“Marley was dead” and the power of first lines

What can writers learn from the opening lines of holiday stories?
By Alicia Anstead, Editor | Published: December 24, 2014


CindyLouWho“Marley was dead” – the first line of A Christmas Carol by Charles Dickens – is probably the most famous opening of a classic Christmas story (if you don’t count “‘Twas the night before Christmas” and “Every Who down in Whoville liked Christmas a lot” – the first lines of poems). The opening line of any successful story is a clincher; it has to have punch and depth, and should in some essential way contain the universe. For many, storytelling is embedded in Christmas traditions. What are your favorite holiday stories? What are their first lines, and what can you learn from them?

The following are the opening lines of holiday stories. Take time to examine the first words of each. How do they accomplish effectiveness? How do they set the tone for the rest of the story? Try writing your own Christmas story by listening to the events around you during the holidays. “Everything starts somewhere,” begins Terry Pratchett in his Christmas novel Hogfather. It’s almost Christmas: Time to get started.

“Christmas Day in the Morning” by Pearl S. Buck

“He woke suddenly and completely. It was four o’clock, the hour at which his father had always called him to get up and help with the milking. Strange how the habits of his youth clung to him still! Fifty years ago, and his father had been dead for thirty years, and yet he waked at four o’clock in the morning. He had trained himself to turn over and go to sleep, but this morning it was Christmas, he did not try to sleep.”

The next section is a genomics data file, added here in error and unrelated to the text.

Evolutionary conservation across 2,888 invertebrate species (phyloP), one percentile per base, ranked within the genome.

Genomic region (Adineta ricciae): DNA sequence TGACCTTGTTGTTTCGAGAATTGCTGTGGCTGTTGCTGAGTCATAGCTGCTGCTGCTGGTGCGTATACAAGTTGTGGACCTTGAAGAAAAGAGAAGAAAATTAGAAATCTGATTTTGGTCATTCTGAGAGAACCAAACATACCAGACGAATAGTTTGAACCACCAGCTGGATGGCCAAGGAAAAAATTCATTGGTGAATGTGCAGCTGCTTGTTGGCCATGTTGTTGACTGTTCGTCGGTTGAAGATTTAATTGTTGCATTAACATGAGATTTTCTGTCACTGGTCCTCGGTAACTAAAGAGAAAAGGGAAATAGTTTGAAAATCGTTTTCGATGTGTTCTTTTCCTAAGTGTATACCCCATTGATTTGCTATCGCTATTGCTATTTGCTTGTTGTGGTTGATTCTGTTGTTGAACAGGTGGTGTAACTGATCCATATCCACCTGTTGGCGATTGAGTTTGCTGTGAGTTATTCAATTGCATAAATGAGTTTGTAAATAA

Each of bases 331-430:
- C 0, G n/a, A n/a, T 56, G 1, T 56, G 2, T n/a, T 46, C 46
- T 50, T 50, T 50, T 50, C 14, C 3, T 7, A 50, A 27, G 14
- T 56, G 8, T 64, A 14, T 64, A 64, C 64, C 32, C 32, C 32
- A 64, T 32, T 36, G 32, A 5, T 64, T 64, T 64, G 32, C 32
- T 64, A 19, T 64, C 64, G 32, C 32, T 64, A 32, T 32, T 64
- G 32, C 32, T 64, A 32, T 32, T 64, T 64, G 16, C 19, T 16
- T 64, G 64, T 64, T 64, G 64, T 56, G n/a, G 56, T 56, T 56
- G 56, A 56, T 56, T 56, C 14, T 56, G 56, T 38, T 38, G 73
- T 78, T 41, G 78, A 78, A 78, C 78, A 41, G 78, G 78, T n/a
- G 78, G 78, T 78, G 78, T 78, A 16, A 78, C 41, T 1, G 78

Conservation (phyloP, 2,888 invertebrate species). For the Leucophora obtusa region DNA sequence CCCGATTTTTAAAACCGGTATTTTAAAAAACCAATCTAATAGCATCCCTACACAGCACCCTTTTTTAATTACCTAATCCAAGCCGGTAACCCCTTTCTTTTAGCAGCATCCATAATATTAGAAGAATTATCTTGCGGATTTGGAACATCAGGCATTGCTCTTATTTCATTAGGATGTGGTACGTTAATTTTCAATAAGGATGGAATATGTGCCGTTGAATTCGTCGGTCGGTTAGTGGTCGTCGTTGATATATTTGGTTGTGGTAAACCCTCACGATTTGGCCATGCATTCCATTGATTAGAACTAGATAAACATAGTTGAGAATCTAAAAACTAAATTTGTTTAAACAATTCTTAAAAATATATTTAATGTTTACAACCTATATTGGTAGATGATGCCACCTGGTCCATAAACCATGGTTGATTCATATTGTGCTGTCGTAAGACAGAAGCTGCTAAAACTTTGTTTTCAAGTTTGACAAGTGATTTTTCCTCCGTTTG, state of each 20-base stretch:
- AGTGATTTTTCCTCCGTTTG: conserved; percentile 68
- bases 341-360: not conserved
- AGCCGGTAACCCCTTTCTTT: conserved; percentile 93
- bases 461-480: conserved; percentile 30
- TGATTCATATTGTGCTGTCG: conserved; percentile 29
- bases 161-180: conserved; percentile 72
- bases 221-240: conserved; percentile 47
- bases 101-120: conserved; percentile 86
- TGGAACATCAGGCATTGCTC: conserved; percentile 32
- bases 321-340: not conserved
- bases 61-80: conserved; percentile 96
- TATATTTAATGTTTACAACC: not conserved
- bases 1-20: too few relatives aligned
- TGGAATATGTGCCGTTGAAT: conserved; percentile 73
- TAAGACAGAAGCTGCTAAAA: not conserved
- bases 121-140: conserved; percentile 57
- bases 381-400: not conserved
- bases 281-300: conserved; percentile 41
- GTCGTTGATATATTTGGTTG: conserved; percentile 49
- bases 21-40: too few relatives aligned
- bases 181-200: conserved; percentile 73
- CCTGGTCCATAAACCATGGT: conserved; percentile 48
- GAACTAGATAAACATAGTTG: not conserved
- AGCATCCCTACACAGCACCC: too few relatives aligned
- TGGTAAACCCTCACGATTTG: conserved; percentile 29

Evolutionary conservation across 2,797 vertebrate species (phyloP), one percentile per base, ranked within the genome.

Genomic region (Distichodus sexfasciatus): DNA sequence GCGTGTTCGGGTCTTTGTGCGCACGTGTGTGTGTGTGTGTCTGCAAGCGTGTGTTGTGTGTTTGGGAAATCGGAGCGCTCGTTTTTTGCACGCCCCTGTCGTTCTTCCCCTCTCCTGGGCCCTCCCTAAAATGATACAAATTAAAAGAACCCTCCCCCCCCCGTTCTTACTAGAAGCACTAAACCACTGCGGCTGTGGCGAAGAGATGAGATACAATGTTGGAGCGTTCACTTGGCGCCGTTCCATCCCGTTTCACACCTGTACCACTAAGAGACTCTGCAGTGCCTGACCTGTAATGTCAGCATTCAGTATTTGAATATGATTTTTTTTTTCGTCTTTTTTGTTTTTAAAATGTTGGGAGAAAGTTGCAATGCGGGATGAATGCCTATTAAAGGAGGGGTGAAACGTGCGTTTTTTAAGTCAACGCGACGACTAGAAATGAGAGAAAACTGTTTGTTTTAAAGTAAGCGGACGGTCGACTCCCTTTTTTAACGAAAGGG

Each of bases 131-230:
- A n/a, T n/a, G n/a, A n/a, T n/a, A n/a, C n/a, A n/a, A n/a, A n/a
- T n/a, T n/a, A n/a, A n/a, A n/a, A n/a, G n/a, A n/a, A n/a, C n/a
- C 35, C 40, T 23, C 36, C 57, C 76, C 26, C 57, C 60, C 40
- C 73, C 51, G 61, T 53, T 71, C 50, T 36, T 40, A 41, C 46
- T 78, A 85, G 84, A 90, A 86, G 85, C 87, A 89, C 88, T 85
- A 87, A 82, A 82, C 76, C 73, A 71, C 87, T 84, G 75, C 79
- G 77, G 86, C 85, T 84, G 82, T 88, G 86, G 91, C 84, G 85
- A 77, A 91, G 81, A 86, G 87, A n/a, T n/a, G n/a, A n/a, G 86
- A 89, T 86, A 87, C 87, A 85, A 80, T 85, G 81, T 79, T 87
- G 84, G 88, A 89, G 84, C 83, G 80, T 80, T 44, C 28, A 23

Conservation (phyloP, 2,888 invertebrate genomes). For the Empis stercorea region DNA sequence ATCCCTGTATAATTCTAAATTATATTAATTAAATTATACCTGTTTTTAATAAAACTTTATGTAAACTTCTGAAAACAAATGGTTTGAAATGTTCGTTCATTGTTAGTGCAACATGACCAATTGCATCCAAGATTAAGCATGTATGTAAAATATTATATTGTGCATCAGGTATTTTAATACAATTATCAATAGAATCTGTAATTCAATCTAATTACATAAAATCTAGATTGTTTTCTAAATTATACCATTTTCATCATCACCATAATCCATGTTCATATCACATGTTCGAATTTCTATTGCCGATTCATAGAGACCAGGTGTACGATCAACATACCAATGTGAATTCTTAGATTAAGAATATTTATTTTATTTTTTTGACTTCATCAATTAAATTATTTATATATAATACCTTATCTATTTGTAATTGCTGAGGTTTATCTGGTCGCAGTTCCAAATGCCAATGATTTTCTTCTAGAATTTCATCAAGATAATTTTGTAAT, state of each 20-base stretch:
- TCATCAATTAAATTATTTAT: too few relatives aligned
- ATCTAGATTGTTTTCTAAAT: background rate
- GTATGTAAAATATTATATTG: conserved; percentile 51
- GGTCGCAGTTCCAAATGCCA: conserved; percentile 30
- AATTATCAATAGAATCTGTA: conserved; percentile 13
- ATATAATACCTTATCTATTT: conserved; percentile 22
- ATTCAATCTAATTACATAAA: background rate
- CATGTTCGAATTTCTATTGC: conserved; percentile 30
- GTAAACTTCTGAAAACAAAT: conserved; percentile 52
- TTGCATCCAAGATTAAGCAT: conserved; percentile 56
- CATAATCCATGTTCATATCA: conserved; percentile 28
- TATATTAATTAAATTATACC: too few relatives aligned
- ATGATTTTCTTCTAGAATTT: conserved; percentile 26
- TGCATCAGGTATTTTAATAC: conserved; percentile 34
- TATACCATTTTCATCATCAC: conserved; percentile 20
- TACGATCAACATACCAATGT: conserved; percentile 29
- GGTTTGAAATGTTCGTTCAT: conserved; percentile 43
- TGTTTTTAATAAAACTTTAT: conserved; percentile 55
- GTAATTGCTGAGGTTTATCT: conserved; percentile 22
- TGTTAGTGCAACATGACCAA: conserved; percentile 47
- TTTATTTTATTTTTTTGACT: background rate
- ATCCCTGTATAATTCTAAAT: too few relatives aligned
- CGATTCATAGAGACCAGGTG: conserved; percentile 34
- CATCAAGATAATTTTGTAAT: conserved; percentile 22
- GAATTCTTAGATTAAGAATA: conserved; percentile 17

“A Christmas Memory” by Truman Capote

“Imagine a morning in late November. A coming of winter morning more than twenty years ago. Consider the kitchen of a spreading old house in a country town. A great black stove is its main feature; but there is also a big round table and a fireplace with two rocking chairs placed in front of it. Just today the fireplace commenced its seasonal roar.”

 John Henry Faulk’s Christmas Story by John Henry Faulk

“The day after Christmas a number of years ago, I was driving down a country road in Texas. And it was a bitter cold, cold morning. Walking ahead of me on the gravel road was a little bare-footed boy with non-descript ragged overalls and a makeshift sleeved sweater tied around his little ears. I stopped and picked him up. Looked like he was about 12 years old and his little feet were blue with the cold. He was carrying an orange.”

“The Holy Night” by Selma Lagerlof

“There was a man who went out in the dark night to borrow live coals to kindle a fire. He went from hut to hut and knocked. “Dear friends, help me!” said he. ‘My wife has just given birth to a child, and I must make a fire to warm her and the little one.’ But it was way in the night, and all the people were asleep. No one replied.”

“The Gift of the Magi” by O. Henry

“One dollar and eighty-seven cents. that was all. and sixty cents of it was in pennies. Pennies saved one and two at a time by bulldozing the grocer and the vegetable man and the butcher until one’s cheeks burned with the silent imputation of parsimony that such close dealing implied. Three times Della counted it. One dollar and eighty-seven cents. And the next day would be Christmas.”